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Eglise Baptiste Bethanie De Ft. Lauderdale, Inc. v. Seminole Tribe of Florida

United States District Court, S.D. Florida

January 3, 2020


          Valle, Judge



         THIS CAUSE is before the Court upon Defendant Seminole Tribe of Florida's (“Defendant Seminole Tribe”) Motion to Dismiss, ECF No. [28] (the “Seminole Tribe's Motion”), Defendant Aida Auguste's (“Defendant Auguste”) Motion to Dismiss, ECF No. [26] (“Auguste's Motion”), and Plaintiffs'[1] Motion for Leave to File a Second Amended Complaint, ECF No. [25] (“Motion to Amend”), (collectively, the “Motions”). The Court has carefully reviewed the Motions, all opposing and supporting submissions, the record in this case, and the applicable law, and is otherwise fully advised. For the reasons set forth below, the Seminole Tribe's Motion is granted; Auguste's Motion is granted; and Plaintiffs' Motion to Amend is denied.

         I. BACKGROUND

         Plaintiffs initiated this action on October 17, 2019, asserting claims against Defendants Aida Auguste and the Seminole Tribe of Florida (collectively, “Defendants”). ECF No. [1]. On December 1, 2019, and with the Court's permission, see ECF No. [15], Plaintiffs filed their Amended Complaint, ECF No. [21], which asserts eighty-three counts: Counts 1 and 4-83 assert violations of the Freedom of Access to Clinic Entrances, 18 U.S.C. § 248(a)(2) (“FACE Act”) by each individual Plaintiff against Defendants; Count 2 asserts a claim of Interference with Business Relationships by Plaintiff Eglise Baptiste Bethanie De Ft. Lauderdale, Inc. (“Eglise Baptiste”) against Defendant Seminole Tribe; and Count 3 asserts a claim of Trespass by Eglise Baptiste against Defendant Seminole Tribe. See generally ECF No. [21].

         The Amended Complaint alleges that on July 26, 2014, the then-Pastor of Eglise Baptiste, Reverend Usler Auguste (“Pastor Auguste”), passed away. ECF No. [21] ¶ 7. Since then, the Board of Directors of Eglise Baptiste and Defendant Auguste, Pastor Auguste's widow, have contended for the leadership of Eglise Baptiste. Id. On September 22, 2019, the congregation convened for a meeting to approve the process for the selection and installation of Pastor Auguste's successor. Id. ¶ 8. The congregational meeting ultimately “devolved into a pushing, shoving and punching affair between the supporters of the Board of Directors and the supporters of [Defendant] Auguste, ” which necessitated police intervention to restore order. Id. On September 24, 2019, based on the events that occurred at the congregational meeting, Eglise Baptiste filed a civil action for declaratory and injunctive relief against Defendant Auguste and her supporters in the Circuit Court of the Seventeenth Judicial Circuit in and for Broward County, Florida, which is ongoing. Id. ¶ 9.

         On September 29, 2019, “Eglise Baptiste conducted its weekly Sabbath services in the religious structure located on the Church Property.” Id. ¶ 10. While those services were in progress, Defendant Auguste and her supporters, escorted by six armed officers from the Seminole Police Department, and without judicial authorization entered church property, “disabled the Church Property's surveillance cameras, ” “expelled from the Church Property all the worshipers who opposed Auguste, ” “changed the locks to the doors of the religious structure located on the Church Property, ” “seized the business records of Eglise Baptiste, ” and “locked the gates to the Church Property.” Id. Defendant Auguste and her supporters continue to occupy the church property and control Eglise Baptiste's personal property, including its bank accounts. Id. Further, Defendant Auguste and her supporters have continued to exclude Plaintiffs from the church property. Id.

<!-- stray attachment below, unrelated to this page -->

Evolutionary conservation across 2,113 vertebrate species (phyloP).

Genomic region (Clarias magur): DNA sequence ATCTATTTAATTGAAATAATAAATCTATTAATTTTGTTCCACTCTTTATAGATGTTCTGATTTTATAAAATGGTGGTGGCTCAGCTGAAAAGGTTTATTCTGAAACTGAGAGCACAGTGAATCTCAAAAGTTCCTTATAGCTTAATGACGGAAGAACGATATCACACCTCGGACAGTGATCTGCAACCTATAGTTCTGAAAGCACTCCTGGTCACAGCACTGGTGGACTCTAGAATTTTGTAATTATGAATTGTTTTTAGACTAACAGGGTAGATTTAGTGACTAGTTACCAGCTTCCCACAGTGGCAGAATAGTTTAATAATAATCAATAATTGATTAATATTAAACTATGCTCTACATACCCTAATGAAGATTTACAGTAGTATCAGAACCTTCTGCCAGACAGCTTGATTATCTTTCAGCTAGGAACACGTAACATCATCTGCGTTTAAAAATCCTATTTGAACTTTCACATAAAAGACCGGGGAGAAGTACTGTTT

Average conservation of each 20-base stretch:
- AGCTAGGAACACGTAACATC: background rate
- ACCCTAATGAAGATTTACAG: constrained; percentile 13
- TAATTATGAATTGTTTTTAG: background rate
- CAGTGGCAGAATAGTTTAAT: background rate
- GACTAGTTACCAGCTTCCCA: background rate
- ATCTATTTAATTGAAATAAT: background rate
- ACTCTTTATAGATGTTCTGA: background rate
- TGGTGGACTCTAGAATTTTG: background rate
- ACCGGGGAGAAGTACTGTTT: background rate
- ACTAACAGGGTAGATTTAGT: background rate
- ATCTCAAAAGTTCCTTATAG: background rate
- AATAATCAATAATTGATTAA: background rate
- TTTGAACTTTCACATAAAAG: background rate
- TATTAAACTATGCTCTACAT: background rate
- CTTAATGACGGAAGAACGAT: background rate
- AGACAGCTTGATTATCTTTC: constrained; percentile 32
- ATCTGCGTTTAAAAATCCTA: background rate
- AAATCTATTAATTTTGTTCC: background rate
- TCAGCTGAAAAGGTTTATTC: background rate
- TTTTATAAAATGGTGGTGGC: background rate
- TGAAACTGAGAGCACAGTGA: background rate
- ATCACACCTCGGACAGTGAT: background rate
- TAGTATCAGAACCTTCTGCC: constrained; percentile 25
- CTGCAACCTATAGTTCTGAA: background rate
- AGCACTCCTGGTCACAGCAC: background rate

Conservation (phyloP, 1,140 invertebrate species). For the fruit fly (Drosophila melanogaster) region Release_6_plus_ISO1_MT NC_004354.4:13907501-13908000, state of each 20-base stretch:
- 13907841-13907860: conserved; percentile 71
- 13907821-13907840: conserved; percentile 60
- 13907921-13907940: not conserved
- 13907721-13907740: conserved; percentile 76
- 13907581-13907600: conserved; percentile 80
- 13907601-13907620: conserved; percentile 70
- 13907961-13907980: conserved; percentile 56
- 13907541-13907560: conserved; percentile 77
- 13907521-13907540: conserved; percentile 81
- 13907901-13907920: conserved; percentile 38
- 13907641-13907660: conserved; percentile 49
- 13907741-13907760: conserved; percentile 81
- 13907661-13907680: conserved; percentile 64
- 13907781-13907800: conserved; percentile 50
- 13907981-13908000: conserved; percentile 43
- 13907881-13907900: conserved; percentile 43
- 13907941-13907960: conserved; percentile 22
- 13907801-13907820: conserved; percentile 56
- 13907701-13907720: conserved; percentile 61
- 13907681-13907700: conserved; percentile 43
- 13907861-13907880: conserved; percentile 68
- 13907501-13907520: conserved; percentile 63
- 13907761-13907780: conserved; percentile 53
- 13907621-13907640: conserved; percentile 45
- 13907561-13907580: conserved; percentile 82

The Amended Complaint also contains the following allegation:

The judicial doctrine of tribal sovereign immunity does not insulate [Defendant Seminole Tribe] from the claims which Plaintiffs have asserted against [it] in this civil action because: (a) the actions of [Defendant Seminole Tribe's] police officers took place more than eleven (11) miles from [Defendant Seminole Tribe's] Hollywood, Florida, reservation, (b) prior to September 29, 2019, Plaintiffs had not had an opportunity to negotiate with [Defendant Seminole Tribe] for a waiver of [its] tribal sovereign immunity; and (c) other than through this civil action, Plaintiffs have no means by which to secure monetary compensation for [Defendant Seminole Tribe's] infringements of Plaintiffs' rights under Federal and Florida law.

Id. ¶ 11.

         In the Seminole Tribe's Motion, Defendant Seminole Tribe argues that Plaintiffs' Amended Complaint should be dismissed under Federal Rule of Civil Procedure 12(b)(1) for lack of subject-matter jurisdiction because it is a federally recognized Indian tribe that is entitled to tribal sovereign immunity. Plaintiffs filed a Response in Opposition. ECF No. [31]. Defendant Seminole Tribe filed a Reply. ECF No. [35].

         In Auguste's Motion, Defendant Auguste seeks dismissal of Plaintiffs' Amended Complaint, arguing that it (1) fails to state a claim under Federal Rule of Civil Procedure 12(b)(6); (2) involves non-justiciable questions of internal church governance; and (3) improperly attempts to split causes of action. Plaintiffs filed their Response in Opposition, ECF No. [30], to which Defendant Auguste filed a Reply. ECF No. [33].